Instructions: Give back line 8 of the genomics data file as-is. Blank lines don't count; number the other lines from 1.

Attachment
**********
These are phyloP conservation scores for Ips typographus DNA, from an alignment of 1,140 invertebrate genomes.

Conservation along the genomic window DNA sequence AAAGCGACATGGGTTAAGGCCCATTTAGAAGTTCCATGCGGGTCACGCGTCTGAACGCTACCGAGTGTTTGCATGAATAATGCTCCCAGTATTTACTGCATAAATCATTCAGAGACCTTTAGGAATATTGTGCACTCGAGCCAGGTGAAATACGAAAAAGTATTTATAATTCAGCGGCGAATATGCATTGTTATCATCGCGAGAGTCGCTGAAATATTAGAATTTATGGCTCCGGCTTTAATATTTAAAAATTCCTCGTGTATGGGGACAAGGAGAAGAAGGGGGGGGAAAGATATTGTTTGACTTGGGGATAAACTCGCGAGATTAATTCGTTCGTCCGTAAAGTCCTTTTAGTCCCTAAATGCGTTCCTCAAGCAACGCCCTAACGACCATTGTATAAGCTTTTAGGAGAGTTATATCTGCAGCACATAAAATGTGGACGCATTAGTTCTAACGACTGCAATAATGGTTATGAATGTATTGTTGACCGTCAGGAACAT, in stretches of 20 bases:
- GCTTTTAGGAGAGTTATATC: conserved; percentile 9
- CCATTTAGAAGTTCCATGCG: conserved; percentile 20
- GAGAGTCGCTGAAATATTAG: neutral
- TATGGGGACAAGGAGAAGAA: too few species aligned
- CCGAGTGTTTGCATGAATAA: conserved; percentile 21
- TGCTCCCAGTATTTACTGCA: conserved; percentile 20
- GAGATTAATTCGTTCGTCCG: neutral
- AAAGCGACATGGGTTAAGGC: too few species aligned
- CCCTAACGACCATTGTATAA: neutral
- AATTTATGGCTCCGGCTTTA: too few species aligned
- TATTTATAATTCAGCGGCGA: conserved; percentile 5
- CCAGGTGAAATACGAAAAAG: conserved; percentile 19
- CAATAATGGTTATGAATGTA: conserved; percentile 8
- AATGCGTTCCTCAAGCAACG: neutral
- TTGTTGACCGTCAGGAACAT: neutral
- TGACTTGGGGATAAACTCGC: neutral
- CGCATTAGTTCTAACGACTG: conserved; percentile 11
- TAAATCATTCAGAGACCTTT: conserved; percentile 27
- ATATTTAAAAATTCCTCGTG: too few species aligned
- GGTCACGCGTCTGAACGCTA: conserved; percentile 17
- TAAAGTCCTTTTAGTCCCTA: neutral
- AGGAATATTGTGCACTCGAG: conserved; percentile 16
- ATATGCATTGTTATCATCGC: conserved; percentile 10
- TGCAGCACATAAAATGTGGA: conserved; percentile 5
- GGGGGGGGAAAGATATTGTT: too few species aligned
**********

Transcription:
- TGCTCCCAGTATTTACTGCA: conserved; percentile 20